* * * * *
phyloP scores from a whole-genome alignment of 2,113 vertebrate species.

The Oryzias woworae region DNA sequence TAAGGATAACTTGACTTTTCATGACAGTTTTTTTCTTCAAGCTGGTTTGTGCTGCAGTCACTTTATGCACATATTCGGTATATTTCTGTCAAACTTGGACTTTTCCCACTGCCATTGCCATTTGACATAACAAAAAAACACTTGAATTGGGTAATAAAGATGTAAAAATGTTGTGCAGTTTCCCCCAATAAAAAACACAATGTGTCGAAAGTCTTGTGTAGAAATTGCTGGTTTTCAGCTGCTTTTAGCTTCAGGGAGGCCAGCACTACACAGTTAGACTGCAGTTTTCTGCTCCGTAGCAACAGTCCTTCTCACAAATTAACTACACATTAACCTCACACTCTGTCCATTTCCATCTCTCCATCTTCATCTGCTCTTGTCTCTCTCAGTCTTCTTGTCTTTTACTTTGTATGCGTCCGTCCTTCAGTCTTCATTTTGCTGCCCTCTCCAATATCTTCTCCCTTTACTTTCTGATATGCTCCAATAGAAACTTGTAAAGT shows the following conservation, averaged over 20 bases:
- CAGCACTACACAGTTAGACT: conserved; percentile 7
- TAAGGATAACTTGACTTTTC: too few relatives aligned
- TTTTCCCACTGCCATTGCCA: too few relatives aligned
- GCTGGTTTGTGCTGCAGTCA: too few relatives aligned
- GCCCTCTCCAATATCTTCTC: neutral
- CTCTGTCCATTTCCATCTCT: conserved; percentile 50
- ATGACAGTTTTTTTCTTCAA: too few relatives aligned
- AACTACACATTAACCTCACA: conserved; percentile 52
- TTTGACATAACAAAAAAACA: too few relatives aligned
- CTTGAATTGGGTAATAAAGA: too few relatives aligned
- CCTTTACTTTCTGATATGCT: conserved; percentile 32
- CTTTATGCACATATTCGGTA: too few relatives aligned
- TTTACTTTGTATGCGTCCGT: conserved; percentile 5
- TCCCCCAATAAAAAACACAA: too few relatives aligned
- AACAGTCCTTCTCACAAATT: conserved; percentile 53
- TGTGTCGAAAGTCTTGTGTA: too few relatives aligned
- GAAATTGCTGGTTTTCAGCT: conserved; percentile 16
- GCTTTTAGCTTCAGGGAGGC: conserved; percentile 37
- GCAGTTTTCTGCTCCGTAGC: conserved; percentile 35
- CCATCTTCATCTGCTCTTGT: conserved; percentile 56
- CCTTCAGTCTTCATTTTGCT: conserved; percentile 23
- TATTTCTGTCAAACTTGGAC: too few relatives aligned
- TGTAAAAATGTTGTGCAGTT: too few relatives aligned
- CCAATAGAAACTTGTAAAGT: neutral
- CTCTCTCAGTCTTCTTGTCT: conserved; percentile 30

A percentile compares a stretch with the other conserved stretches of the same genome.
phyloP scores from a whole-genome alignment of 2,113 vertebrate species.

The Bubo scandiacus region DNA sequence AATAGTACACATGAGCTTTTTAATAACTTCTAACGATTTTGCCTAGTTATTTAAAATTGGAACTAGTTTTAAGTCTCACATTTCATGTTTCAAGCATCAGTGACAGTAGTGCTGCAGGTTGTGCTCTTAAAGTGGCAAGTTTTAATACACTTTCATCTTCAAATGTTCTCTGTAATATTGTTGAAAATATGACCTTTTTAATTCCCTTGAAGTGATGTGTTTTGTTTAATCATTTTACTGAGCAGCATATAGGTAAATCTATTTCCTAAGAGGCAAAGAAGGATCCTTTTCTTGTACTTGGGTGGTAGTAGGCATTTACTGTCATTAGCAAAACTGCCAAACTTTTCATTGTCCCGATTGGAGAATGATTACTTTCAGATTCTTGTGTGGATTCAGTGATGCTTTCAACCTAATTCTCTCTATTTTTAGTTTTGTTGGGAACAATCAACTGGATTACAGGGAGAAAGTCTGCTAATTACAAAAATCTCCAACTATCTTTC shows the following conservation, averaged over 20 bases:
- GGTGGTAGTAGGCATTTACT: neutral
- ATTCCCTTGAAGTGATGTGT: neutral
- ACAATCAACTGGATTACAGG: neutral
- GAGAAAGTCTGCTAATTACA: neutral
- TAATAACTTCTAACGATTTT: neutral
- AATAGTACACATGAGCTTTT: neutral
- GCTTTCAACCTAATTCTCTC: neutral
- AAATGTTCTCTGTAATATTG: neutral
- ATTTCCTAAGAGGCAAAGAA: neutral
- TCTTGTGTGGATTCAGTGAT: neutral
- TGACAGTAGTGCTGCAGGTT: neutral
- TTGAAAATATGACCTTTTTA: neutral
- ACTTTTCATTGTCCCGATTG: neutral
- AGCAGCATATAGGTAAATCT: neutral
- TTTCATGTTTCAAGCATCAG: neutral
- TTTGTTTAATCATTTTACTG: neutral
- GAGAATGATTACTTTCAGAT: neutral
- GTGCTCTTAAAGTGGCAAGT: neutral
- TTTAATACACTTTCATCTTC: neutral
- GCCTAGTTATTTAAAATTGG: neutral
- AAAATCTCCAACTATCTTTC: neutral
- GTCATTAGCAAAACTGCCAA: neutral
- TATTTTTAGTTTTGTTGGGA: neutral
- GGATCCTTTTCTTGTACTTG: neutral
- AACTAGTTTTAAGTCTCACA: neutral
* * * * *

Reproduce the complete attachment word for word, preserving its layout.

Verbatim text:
phyloP scores from a whole-genome alignment of 2,113 vertebrate species.

The Oryzias woworae region DNA sequence TAAGGATAACTTGACTTTTCATGACAGTTTTTTTCTTCAAGCTGGTTTGTGCTGCAGTCACTTTATGCACATATTCGGTATATTTCTGTCAAACTTGGACTTTTCCCACTGCCATTGCCATTTGACATAACAAAAAAACACTTGAATTGGGTAATAAAGATGTAAAAATGTTGTGCAGTTTCCCCCAATAAAAAACACAATGTGTCGAAAGTCTTGTGTAGAAATTGCTGGTTTTCAGCTGCTTTTAGCTTCAGGGAGGCCAGCACTACACAGTTAGACTGCAGTTTTCTGCTCCGTAGCAACAGTCCTTCTCACAAATTAACTACACATTAACCTCACACTCTGTCCATTTCCATCTCTCCATCTTCATCTGCTCTTGTCTCTCTCAGTCTTCTTGTCTTTTACTTTGTATGCGTCCGTCCTTCAGTCTTCATTTTGCTGCCCTCTCCAATATCTTCTCCCTTTACTTTCTGATATGCTCCAATAGAAACTTGTAAAGT shows the following conservation, averaged over 20 bases:
- CAGCACTACACAGTTAGACT: conserved; percentile 7
- TAAGGATAACTTGACTTTTC: too few relatives aligned
- TTTTCCCACTGCCATTGCCA: too few relatives aligned
- GCTGGTTTGTGCTGCAGTCA: too few relatives aligned
- GCCCTCTCCAATATCTTCTC: neutral
- CTCTGTCCATTTCCATCTCT: conserved; percentile 50
- ATGACAGTTTTTTTCTTCAA: too few relatives aligned
- AACTACACATTAACCTCACA: conserved; percentile 52
- TTTGACATAACAAAAAAACA: too few relatives aligned
- CTTGAATTGGGTAATAAAGA: too few relatives aligned
- CCTTTACTTTCTGATATGCT: conserved; percentile 32
- CTTTATGCACATATTCGGTA: too few relatives aligned
- TTTACTTTGTATGCGTCCGT: conserved; percentile 5
- TCCCCCAATAAAAAACACAA: too few relatives aligned
- AACAGTCCTTCTCACAAATT: conserved; percentile 53
- TGTGTCGAAAGTCTTGTGTA: too few relatives aligned
- GAAATTGCTGGTTTTCAGCT: conserved; percentile 16
- GCTTTTAGCTTCAGGGAGGC: conserved; percentile 37
- GCAGTTTTCTGCTCCGTAGC: conserved; percentile 35
- CCATCTTCATCTGCTCTTGT: conserved; percentile 56
- CCTTCAGTCTTCATTTTGCT: conserved; percentile 23
- TATTTCTGTCAAACTTGGAC: too few relatives aligned
- TGTAAAAATGTTGTGCAGTT: too few relatives aligned
- CCAATAGAAACTTGTAAAGT: neutral
- CTCTCTCAGTCTTCTTGTCT: conserved; percentile 30

A percentile compares a stretch with the other conserved stretches of the same genome.
phyloP scores from a whole-genome alignment of 2,113 vertebrate species.

The Bubo scandiacus region DNA sequence AATAGTACACATGAGCTTTTTAATAACTTCTAACGATTTTGCCTAGTTATTTAAAATTGGAACTAGTTTTAAGTCTCACATTTCATGTTTCAAGCATCAGTGACAGTAGTGCTGCAGGTTGTGCTCTTAAAGTGGCAAGTTTTAATACACTTTCATCTTCAAATGTTCTCTGTAATATTGTTGAAAATATGACCTTTTTAATTCCCTTGAAGTGATGTGTTTTGTTTAATCATTTTACTGAGCAGCATATAGGTAAATCTATTTCCTAAGAGGCAAAGAAGGATCCTTTTCTTGTACTTGGGTGGTAGTAGGCATTTACTGTCATTAGCAAAACTGCCAAACTTTTCATTGTCCCGATTGGAGAATGATTACTTTCAGATTCTTGTGTGGATTCAGTGATGCTTTCAACCTAATTCTCTCTATTTTTAGTTTTGTTGGGAACAATCAACTGGATTACAGGGAGAAAGTCTGCTAATTACAAAAATCTCCAACTATCTTTC shows the following conservation, averaged over 20 bases:
- GGTGGTAGTAGGCATTTACT: neutral
- ATTCCCTTGAAGTGATGTGT: neutral
- ACAATCAACTGGATTACAGG: neutral
- GAGAAAGTCTGCTAATTACA: neutral
- TAATAACTTCTAACGATTTT: neutral
- AATAGTACACATGAGCTTTT: neutral
- GCTTTCAACCTAATTCTCTC: neutral
- AAATGTTCTCTGTAATATTG: neutral
- ATTTCCTAAGAGGCAAAGAA: neutral
- TCTTGTGTGGATTCAGTGAT: neutral
- TGACAGTAGTGCTGCAGGTT: neutral
- TTGAAAATATGACCTTTTTA: neutral
- ACTTTTCATTGTCCCGATTG: neutral
- AGCAGCATATAGGTAAATCT: neutral
- TTTCATGTTTCAAGCATCAG: neutral
- TTTGTTTAATCATTTTACTG: neutral
- GAGAATGATTACTTTCAGAT: neutral
- GTGCTCTTAAAGTGGCAAGT: neutral
- TTTAATACACTTTCATCTTC: neutral
- GCCTAGTTATTTAAAATTGG: neutral
- AAAATCTCCAACTATCTTTC: neutral
- GTCATTAGCAAAACTGCCAA: neutral
- TATTTTTAGTTTTGTTGGGA: neutral
- GGATCCTTTTCTTGTACTTG: neutral
- AACTAGTTTTAAGTCTCACA: neutral